By Adina Moloman
Sources: Industry Week, Stratfor, Agence France-Presse, 2015
Mexico’s Congress approved last year a landmark energy reform that allows foreign companies to manufacture in Mexico competing in the country’s energy sector on equal footing with Pemex for blocks in many of Mexico’s present and future auctions. Pemex, the government’s Mexico Corporation was the only company allowed to explore and produce oil in the country.
The Mexican government prepared last year a first round for the opening of the oil sector, which has attracted many transnational corporations from the energy sector to enter to an auction despite falling crude prices. The government announced that it would auction off 14 shallow-water blocks in the Gulf of Mexico. The institution in charged of the production-sharing contracts, profit-sharing contracts and direct licenses for the 14 new offshore exploration blocks is the National Hydrocarbons Commission.
The government is estimating an investment of US$1 billion per every new offshore exploration block with a combined production of more than 80,000 barrels per day.
According to government officials, 46 oil companies have announced their intention to participate to the bidding action but only 23 oil companies are being vetted to see if they qualify for the auction. Those companies had the access to seismic, geological and other data from January 15, 2015. Bidding for the offshore exploration blocks will end on July 15, 2015, and the winners will be announced in short time.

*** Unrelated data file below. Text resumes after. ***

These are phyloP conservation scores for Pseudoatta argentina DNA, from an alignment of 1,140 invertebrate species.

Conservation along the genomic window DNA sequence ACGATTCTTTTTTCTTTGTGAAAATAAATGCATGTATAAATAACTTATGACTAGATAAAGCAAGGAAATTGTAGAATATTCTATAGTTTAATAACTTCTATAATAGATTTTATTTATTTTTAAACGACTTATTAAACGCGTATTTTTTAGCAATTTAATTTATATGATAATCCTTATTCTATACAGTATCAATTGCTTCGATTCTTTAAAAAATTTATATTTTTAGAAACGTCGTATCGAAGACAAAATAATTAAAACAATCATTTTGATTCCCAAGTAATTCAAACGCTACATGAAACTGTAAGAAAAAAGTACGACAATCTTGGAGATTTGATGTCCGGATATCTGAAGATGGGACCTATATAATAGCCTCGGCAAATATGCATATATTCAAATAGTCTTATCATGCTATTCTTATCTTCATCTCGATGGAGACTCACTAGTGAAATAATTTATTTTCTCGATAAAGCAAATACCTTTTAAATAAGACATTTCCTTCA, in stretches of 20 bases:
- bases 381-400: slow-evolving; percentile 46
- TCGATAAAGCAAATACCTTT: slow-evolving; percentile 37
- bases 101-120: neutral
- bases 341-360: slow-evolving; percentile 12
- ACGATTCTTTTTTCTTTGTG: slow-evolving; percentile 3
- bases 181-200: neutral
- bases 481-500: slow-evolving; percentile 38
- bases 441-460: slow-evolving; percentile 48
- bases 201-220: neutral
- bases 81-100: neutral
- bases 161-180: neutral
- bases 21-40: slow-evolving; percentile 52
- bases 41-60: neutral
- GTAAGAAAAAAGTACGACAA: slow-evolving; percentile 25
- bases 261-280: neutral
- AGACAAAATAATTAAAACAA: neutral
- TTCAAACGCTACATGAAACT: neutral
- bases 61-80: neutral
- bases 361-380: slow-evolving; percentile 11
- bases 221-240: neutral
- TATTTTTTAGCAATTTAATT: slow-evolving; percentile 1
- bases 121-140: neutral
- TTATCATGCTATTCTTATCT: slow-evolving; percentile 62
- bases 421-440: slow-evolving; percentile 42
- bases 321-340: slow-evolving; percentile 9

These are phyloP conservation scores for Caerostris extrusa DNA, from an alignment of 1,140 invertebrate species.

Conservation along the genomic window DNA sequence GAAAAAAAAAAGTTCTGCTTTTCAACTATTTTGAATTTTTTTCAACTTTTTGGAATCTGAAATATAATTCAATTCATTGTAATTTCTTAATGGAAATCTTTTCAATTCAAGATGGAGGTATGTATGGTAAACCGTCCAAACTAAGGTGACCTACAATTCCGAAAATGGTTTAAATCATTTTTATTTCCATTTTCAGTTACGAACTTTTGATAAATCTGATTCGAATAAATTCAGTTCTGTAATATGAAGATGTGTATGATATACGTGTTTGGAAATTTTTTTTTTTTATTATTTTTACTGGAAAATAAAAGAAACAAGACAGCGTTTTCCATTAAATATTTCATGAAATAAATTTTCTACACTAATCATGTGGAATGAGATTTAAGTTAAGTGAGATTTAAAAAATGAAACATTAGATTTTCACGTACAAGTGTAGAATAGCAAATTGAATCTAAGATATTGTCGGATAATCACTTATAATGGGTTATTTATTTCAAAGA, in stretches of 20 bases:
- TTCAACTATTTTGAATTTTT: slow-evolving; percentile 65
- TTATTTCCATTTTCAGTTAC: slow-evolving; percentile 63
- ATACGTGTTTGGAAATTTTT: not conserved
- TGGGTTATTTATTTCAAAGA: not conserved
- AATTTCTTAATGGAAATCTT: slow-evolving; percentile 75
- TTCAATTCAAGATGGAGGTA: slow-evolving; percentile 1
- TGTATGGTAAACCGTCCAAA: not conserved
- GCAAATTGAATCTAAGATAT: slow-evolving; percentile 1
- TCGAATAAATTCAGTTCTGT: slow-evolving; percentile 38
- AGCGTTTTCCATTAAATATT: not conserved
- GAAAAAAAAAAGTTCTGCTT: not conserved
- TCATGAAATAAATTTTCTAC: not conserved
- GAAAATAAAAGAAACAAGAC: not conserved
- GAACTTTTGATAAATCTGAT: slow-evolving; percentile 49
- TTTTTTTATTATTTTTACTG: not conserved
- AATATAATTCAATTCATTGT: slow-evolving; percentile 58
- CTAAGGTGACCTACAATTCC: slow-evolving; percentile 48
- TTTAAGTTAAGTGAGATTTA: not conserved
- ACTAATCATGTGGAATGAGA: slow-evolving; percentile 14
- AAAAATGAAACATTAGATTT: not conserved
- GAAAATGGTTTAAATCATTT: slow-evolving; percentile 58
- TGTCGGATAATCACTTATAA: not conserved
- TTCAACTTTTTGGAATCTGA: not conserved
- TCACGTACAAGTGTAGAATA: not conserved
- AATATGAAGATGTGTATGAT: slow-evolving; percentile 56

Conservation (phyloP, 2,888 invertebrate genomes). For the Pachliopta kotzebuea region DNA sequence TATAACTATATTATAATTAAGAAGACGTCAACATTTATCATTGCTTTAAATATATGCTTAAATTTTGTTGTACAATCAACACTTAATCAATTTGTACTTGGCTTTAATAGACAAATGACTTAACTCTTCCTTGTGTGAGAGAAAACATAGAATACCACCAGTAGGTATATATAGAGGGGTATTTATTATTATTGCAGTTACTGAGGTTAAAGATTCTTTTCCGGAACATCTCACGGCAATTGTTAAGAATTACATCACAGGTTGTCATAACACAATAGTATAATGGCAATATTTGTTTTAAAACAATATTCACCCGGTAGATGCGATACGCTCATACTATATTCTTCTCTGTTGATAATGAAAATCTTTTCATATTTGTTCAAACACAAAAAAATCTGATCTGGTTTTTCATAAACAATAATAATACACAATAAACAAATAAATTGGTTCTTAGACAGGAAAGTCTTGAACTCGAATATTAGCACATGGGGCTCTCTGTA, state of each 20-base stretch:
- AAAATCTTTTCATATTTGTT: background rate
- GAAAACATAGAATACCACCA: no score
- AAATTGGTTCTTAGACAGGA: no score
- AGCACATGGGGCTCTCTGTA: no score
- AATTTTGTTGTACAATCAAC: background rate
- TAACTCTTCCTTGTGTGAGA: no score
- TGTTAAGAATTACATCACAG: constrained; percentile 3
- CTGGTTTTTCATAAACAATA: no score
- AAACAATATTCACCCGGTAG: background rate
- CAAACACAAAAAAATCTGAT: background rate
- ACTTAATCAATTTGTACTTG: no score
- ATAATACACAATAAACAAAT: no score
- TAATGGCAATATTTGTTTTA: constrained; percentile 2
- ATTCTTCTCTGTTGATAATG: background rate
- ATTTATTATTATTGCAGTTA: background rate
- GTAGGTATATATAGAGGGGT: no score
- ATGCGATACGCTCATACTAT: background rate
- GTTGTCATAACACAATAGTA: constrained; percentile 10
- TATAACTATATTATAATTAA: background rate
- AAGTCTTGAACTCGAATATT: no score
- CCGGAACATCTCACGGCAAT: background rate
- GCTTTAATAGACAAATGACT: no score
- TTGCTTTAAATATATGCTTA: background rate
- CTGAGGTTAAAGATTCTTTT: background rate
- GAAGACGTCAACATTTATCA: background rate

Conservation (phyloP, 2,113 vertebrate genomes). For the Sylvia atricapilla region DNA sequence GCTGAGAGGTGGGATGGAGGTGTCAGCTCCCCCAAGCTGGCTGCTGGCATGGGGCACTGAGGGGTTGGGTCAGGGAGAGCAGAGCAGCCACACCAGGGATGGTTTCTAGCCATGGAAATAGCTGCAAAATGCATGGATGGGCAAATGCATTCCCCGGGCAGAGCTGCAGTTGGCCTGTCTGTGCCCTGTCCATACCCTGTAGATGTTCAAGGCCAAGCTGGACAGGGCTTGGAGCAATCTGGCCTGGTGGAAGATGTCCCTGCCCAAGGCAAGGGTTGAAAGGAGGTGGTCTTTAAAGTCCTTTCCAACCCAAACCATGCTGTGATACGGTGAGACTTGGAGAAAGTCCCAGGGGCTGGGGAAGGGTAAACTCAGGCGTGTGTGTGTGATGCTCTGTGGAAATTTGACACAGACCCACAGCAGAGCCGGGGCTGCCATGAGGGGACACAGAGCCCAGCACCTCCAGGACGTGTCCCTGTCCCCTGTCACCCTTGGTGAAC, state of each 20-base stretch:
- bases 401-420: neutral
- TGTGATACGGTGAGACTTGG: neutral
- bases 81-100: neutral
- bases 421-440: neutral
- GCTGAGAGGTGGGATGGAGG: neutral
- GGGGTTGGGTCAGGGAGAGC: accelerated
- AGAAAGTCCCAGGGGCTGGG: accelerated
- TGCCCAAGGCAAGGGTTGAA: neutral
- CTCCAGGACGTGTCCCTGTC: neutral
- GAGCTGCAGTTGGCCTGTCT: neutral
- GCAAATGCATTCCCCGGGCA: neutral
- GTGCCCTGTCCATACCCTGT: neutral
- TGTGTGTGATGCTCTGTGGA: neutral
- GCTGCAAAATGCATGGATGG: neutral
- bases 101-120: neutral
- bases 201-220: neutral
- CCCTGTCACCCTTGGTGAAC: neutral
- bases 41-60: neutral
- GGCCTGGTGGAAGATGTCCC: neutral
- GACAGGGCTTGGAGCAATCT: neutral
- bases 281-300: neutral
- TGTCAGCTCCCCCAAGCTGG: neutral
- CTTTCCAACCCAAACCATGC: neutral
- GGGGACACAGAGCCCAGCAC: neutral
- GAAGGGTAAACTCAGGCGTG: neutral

So far at least two energy transnational corporations are pre qualified on the first round, Chevron and Shell.
PEMEX can bid on the offshore exploration blocks like any other oil company.
To strengthen its position Pemex signed agreements to cooperate in oil and natural gas exploration with two giant oil companies, ExxonMobil and Petronas. Another thing is that oil companies can attempt to joint ventures agreements for a given block.
Shortly after the first round auction is complete, it will hold subsequent auctions for unclaimed deep-water offshore blocks, unconventional natural gas blocks and onshore heavy oil blocks. This will allow for a number of international oil companies to begin significant exploration across Mexico’s energy sector by 2016